What is the role of a promoter sequence?
The promoter 'turns on' the gene, i.e. it causes the cell's machinery to start transcribing the sequence of DNA.
In this case, the promoter needs to be one that is specific to the endosperm, so that the gene will be expressed in the endosperm and not in any other part of the plant. Further sequences are also required, including antibiotic resistance genes or other selection markers, sequences that allow some of the enzymes to be bound to a membrane within the cell, and sequences that produce proteins facilitating transport of the enzymes from the cytoplasm of the cell into specific organelles. The details of these sequences do not really concern us here, but it is important to appreciate that in order to introduce a gene for each enzyme, a whole series of sequences have to be introduced.
The team undertook two experiments, in each case using A. tumefaciens and the binary vector system described in Section 2.2. The technique involved the infection of immature rice embryos, rather than fragments of mature plants.
Experiment 1: The team produced A. tumefaciens with an artificial Ti plasmid containing the series of sequences necessary to introduce active phytoene synthase and the bacterial phytoene desaturase. They attempted to infect around 800 immature rice embryos, of which 50 were found to have taken up the sequences. These embryos would be expected to produce only the first two of the enzymes required, those needed to convert GGPP to lycopene.
Experiment 2: The team produced two types of modified A. tumefaciens. Type A contained all the sequences necessary for active phytoene synthase and the bacterial phytoene desaturase enzyme, as previously. Type B contained the series of sequences necessary to introduce the final enzyme in the biosynthesis, lycopene β-cyclase. 500 immature rice embryos were infected with both types of A. tumefaciens at once. Sixty embryos could be shown to have been infected by type A, but only 12 to have been infected by both types of A. tumefaciens.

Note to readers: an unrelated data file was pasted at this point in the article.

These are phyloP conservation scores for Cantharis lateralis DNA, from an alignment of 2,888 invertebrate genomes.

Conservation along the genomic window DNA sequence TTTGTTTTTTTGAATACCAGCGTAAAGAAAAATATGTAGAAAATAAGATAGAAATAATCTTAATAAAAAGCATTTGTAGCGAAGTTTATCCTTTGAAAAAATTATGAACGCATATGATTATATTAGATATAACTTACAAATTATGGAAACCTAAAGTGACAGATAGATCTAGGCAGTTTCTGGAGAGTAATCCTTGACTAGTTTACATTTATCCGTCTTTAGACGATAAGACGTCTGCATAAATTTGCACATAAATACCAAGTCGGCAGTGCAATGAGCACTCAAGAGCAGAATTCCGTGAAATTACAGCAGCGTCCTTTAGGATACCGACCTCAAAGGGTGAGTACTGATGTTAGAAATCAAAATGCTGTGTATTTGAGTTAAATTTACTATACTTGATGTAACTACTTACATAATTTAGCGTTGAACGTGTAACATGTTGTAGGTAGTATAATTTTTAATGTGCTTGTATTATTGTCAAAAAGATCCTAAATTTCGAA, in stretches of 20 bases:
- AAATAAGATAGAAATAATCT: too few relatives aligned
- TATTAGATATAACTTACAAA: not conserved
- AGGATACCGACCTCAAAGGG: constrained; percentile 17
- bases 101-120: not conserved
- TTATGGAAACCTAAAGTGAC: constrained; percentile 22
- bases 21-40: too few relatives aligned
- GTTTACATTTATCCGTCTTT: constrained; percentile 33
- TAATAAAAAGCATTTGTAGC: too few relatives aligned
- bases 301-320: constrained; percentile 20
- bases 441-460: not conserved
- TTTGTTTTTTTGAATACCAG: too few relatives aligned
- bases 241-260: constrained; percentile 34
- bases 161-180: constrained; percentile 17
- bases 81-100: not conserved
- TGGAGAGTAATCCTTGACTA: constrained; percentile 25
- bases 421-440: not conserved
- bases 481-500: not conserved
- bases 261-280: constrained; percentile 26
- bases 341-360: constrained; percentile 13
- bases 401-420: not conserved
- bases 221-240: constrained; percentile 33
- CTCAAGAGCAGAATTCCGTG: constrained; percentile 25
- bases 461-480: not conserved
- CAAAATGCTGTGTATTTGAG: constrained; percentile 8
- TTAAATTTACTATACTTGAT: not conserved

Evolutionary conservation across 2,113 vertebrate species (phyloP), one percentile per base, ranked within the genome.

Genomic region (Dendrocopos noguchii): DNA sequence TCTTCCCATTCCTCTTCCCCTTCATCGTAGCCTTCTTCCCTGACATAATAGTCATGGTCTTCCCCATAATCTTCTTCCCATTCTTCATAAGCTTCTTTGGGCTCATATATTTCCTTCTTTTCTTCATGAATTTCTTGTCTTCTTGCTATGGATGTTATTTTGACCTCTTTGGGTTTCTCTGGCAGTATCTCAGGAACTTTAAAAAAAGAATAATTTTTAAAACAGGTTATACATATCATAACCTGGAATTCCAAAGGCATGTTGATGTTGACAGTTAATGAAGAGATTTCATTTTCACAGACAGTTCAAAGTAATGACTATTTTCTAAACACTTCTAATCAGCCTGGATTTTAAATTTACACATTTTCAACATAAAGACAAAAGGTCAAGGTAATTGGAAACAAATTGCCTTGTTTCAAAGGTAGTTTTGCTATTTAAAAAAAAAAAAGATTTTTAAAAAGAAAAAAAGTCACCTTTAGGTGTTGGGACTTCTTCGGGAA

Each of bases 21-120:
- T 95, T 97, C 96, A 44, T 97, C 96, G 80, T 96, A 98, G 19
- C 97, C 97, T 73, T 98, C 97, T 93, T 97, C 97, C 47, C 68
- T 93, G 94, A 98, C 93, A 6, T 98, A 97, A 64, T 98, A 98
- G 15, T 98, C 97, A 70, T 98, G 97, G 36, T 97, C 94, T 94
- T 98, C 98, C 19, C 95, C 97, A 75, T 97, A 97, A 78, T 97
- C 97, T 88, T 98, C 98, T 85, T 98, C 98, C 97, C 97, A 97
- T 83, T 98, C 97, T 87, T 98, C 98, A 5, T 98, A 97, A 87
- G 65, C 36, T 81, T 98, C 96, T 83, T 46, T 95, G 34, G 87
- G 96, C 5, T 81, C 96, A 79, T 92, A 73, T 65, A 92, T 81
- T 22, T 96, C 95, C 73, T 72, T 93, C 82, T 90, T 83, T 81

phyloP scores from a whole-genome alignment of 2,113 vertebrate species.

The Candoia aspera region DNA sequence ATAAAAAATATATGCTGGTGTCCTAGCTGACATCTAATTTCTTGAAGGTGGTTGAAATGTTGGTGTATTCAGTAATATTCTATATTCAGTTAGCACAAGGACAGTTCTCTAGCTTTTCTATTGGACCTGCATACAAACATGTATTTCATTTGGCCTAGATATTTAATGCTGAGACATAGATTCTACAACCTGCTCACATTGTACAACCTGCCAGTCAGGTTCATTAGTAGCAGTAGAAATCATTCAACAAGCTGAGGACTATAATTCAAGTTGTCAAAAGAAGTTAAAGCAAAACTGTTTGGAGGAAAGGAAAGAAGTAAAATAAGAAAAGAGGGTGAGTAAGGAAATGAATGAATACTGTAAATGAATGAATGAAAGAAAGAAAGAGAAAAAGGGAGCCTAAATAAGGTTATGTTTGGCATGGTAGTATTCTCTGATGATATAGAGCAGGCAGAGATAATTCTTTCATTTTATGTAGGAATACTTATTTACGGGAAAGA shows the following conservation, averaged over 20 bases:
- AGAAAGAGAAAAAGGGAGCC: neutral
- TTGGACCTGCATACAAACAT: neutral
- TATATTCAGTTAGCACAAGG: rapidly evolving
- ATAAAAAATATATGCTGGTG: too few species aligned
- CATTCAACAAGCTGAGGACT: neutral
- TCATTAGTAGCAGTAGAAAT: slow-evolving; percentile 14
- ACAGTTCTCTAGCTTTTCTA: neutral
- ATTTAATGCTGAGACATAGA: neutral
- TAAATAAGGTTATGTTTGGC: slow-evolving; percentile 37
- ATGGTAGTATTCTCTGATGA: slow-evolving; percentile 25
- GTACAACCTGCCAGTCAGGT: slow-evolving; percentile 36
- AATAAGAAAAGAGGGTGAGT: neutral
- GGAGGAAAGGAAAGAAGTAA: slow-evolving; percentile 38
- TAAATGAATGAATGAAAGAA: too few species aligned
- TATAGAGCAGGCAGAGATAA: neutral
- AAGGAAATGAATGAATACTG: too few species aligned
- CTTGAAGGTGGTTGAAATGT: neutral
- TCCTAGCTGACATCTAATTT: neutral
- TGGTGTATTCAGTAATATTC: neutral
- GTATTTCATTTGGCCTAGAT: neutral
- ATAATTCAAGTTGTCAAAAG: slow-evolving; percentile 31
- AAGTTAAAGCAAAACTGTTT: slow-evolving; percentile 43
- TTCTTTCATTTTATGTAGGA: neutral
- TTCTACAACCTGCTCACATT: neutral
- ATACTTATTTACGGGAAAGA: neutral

The team was able to grow the 50 rice embryos from Experiment 1 and the 12 doubly infected embryos from Experiment 2 into mature rice plants. They allowed the plants to self-fertilise, and go on to produce a crop of rice (Figure 11).
Look again at Figure 9 and Figure 10. Assuming the enzymes are expressed and active in both cases, what intermediates from the β-carotene pathway would you expect to see produced in the rice grains from each experiment?
From Experiment 1 we might expect to see increased levels of lycopene, compared to unmodified grains. In Experiment 2 we would expect to see increased levels of β-carotene.
As lycopene is red and carotene is yellow-orange, if significant amounts of the products were present we might expect Experiment 1 to produce red rice grains, while Experiment 2 would produce the expected 'golden' rice. In fact, both experiments produced grains that showed a more or less intense yellow colour (Figure 11). Both lines could be shown to contain β-carotene, along with lutein and zeaxanthin, which are also products of the carotene biosynthetic pathway.
We predicted that Experiment 1 might produce red rice. What has happened?
The rice unexpectedly showed a yellow colouration, strongly suggesting that any (red) lycopene produced had been converted to yellow β-carotene. It appears that the rice grains are able to produce their own lycopene β-cyclase. It may be that at high concentrations of lycopene, the production of this enzyme is induced, or it may be that the enzyme is already present.
The fact that only two of the three genes had to be introduced was an unexpected bonus, and remember that initially the expectation was that four genes would be necessary. Subsequent work in a number of research teams has concentrated on introducing the genes for phytoene synthase and phytoene desaturase.
A great deal of work remained to be done before anyone could imagine the rice being grown for human consumption, but this genetically modified rice represented a huge technical breakthrough. Whatever your opinions about genetic manipulation, it is hard not to admire the ingenuity of the work.